I've not blogged in over a month, and I have a serious case of disconnection. I'm irritable about it. Really. I'm not so pleasant just now, and I think a large part of it has to do with my loss of connection with my writing, my thoughts, my conversation. Of course, I have good reasons for being disconnected—mostly demands from other connections: family, vacation, a personal blog, work, an election, and more—but those reasons do not ameliorate the dissatisfaction. The only solution is to reconnect. Perhaps a better way to say it is: it's time for me to refire a dormant neuron.
And it occurs to me how differently I think about things now and how I owe much of that difference to this conversation about connectivism.This has been a most important conversation for me, and I'm uncomfortable when I don't exercise it regularly. So what is it that makes connectivism important? If I had to chose one word for you, then I would say networks, networks in both their formal sense as mathematical, scientific structures and their informal sense as rhizomatic, literary structures. I admire and respect the first way to think about networks, but I love the second. The first is a revered teacher, the second a passionate lover. Both aspects of networks have reshaped my thinking about most everything in life, but especially the way I view education and rhetoric. Networking is an archetypal meme that radically changes the way I see my world. For me, this has been big stuff.
I've been reminded from several sources just this past week about the revolution that is occurring all around us as the networking meme (virus might be a better term) spreads. The webzine Edge had a great conversation with Albert-lázló Barabási about thinking in network terms. Barabási notes first that "we always lived in a connected world, except we were not so much aware of it." We became aware of networks as technologies gave us a way of better viewing them. This is the same as our using telescopes to learn that the Earth is but a speck of dust on the outer edge of the Milky Way galaxy. We had always been a speck of dust on a speck of dust, but the telescope helped us to see that. Similarly, we have always been nodes in physical, chemical, biological, social, spiritual, intellectual, rhetorical networks, but it took computers and computer networks for us to appreciate that fact and to address it. Now, as Barabási notes, "We never perceived connectedness as being quantifiable, as being something that we can describe, that we can measure, that we have ways of quantifying the process. That has changed drastically in the last decade, at many, many different levels." New technology has given us the ability to approach rationally a phenomenon that has always been here and sensed on some (usually spiritual or artistic) level, but not quite graspable outside of poetry and prophecy. At last, science has the tools to systematically deal with networking, and it's going to change everything.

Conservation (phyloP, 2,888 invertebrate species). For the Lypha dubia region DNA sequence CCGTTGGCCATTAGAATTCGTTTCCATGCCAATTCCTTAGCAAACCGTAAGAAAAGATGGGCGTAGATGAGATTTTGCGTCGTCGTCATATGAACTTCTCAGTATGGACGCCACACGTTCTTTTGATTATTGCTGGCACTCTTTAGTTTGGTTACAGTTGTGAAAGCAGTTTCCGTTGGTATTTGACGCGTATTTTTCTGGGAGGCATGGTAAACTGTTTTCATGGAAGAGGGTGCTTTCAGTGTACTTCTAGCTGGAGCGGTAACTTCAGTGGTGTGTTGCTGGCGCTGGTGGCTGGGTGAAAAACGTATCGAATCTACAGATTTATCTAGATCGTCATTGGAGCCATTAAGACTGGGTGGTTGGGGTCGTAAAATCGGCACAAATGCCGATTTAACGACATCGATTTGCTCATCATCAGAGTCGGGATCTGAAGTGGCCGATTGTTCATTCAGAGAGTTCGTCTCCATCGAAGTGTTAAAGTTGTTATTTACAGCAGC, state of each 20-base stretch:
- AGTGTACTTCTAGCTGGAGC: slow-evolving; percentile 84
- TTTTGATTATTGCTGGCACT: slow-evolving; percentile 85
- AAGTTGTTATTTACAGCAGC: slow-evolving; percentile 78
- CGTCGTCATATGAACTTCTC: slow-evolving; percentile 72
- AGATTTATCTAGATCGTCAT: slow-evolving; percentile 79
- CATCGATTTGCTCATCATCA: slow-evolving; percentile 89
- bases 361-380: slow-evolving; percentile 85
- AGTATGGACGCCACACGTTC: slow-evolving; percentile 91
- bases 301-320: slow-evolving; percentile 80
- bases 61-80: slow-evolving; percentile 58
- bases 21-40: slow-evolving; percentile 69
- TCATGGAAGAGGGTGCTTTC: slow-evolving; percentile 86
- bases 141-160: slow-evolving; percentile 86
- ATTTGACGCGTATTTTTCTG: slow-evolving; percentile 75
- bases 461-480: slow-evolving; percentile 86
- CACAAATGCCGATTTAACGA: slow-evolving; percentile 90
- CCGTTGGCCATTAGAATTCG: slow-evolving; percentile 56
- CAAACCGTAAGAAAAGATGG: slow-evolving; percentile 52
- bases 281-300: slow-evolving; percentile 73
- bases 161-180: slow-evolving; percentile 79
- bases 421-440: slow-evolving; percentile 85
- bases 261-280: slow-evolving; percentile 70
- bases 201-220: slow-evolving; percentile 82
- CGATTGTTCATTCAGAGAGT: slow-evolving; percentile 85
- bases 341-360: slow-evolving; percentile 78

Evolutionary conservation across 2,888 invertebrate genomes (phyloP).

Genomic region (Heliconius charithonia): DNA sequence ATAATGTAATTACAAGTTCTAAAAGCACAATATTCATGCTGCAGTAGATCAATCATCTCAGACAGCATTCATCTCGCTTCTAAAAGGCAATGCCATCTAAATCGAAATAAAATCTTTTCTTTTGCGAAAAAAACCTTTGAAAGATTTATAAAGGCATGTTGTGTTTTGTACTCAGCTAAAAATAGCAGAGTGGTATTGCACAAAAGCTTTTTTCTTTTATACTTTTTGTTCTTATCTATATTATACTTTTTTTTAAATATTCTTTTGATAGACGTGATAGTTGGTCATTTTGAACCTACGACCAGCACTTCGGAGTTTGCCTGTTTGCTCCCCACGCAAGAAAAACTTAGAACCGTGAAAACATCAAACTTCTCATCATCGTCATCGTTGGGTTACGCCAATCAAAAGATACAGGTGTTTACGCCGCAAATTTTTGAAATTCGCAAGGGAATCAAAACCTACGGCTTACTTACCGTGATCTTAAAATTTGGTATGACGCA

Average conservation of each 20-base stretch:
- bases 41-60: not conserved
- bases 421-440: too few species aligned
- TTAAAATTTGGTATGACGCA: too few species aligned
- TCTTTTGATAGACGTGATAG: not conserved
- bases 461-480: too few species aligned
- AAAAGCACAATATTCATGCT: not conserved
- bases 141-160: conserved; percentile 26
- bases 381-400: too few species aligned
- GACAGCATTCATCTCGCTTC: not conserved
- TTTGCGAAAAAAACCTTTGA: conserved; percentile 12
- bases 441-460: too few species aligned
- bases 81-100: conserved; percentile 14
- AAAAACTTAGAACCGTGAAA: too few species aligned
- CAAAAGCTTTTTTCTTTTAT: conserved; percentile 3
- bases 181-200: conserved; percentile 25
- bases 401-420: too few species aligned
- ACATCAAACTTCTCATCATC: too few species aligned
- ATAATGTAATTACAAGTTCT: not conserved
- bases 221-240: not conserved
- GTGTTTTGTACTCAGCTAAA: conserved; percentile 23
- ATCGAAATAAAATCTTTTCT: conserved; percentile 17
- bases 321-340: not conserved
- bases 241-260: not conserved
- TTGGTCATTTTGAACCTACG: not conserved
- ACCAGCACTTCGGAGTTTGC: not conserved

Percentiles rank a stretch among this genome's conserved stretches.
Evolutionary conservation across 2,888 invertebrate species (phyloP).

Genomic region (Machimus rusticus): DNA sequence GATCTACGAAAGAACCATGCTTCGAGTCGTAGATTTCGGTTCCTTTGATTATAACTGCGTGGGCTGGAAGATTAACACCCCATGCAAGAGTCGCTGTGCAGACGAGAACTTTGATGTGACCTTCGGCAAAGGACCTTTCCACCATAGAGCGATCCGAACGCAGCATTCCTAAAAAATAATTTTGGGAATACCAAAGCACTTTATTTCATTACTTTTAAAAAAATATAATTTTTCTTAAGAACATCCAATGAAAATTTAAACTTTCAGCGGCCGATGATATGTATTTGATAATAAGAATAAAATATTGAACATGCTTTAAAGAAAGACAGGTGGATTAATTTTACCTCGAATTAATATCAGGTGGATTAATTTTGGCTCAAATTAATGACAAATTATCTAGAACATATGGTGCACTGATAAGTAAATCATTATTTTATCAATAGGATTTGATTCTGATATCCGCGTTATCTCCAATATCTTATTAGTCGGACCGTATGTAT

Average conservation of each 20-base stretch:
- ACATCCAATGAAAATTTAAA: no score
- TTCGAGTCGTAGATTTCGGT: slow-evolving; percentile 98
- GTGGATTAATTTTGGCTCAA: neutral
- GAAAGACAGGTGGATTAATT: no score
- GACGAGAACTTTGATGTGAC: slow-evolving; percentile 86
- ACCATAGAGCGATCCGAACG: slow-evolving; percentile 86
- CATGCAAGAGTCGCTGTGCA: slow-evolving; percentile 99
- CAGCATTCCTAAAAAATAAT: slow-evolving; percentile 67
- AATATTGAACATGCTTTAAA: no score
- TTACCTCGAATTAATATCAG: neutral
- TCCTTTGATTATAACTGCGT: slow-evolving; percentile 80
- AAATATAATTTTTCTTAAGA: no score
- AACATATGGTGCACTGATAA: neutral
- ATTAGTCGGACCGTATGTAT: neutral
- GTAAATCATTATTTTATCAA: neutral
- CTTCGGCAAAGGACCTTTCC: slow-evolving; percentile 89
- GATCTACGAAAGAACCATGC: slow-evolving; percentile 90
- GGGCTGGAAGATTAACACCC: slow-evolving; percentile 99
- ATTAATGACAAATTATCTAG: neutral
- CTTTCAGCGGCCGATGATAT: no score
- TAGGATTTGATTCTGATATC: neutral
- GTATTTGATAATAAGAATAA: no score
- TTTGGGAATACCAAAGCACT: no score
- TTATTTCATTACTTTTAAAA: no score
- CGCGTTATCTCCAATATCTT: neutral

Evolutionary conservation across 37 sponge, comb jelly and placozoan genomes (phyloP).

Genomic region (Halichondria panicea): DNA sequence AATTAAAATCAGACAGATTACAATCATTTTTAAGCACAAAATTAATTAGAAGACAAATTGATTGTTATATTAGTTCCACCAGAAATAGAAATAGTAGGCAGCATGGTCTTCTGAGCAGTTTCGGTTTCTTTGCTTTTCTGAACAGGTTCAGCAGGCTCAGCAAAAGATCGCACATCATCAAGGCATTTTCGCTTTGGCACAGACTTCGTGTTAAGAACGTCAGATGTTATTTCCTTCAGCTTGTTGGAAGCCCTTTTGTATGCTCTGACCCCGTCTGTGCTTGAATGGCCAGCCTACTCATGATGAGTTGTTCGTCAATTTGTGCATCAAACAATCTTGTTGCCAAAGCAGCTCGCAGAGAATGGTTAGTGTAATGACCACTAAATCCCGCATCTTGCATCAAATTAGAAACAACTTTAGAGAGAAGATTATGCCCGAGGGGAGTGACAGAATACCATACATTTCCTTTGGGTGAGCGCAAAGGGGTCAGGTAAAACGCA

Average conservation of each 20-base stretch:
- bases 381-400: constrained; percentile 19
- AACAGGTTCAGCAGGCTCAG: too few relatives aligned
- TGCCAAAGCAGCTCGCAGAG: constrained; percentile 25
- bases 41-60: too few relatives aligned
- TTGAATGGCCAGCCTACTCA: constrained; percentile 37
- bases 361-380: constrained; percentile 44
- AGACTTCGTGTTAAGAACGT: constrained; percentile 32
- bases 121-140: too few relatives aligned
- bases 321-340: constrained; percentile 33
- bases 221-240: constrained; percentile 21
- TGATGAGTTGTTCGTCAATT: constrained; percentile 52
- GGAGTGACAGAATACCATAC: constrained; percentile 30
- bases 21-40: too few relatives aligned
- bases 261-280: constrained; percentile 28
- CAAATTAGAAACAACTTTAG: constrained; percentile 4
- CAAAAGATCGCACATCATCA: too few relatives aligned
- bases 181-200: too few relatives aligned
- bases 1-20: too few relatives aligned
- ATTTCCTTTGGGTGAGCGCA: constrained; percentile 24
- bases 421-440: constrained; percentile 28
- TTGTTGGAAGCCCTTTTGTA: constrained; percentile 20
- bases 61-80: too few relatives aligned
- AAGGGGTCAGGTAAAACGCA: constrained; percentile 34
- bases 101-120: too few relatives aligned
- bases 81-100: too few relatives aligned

The network meme is in the DNA of connectivism. As far as I know, connectivism is the most coherent and vibrant attempt in educational theory to deal with education as a network structure, and for me, that is connectivism's greatest value. Just as many scholars are doing in physics, chemistry, biology, sociology, mathematics, and other disciplines, connectivism places networking at the core of its methodology and thinking. Networking guides its practice and preaching. Connectivism has converted me, and like the Apostle Paul, I hope to take this new thinking to my home town: Rhetoric. I believe that networking will revolutionize rhetoric and writing instruction.
I'd better start writing. Wow. I do feel better. I hope you do, too.
Is it appropriate to measure one's connectivism by how many "friends" one has on Facebook or how many Twitter followers one has? I would argue that social media, although it can give the illusion of connectedness, prevents individuals from actually connecting, at least in a true physical sense. It is quite a conundrum. Great blog topic!ReplyDelete
Thanks for the thoughtful comment, Ms. Gehrke. And yes, it is appropriate to measure one's connectivism by any and all electronic connections. It is not appropriate to measure one's degree of connection solely by FB friends. Social media have expanded our range far beyond what we can manage physically, so that on the Net, we can connect with thousands. Physically, we are limited by Dunbar's Number. On the Net, we seem to be able to connect to far more people, even though the online connections may lack many of the features of face-to-face connections. But that has always been the case.ReplyDelete
I agree with Sara. These online social websites create a false idea of what friendship really means. It bothers me when people send me an email containing an article or video without any personal message, because it was sent to a dozens other people as well. Connectivism in some ways disconnects people in the sense that people don't take the time to visit, instead they will send you an email! Being there physically for one another is an important aspect of true friendship.ReplyDelete
I am glad to see you are feeling better Professor Hamon.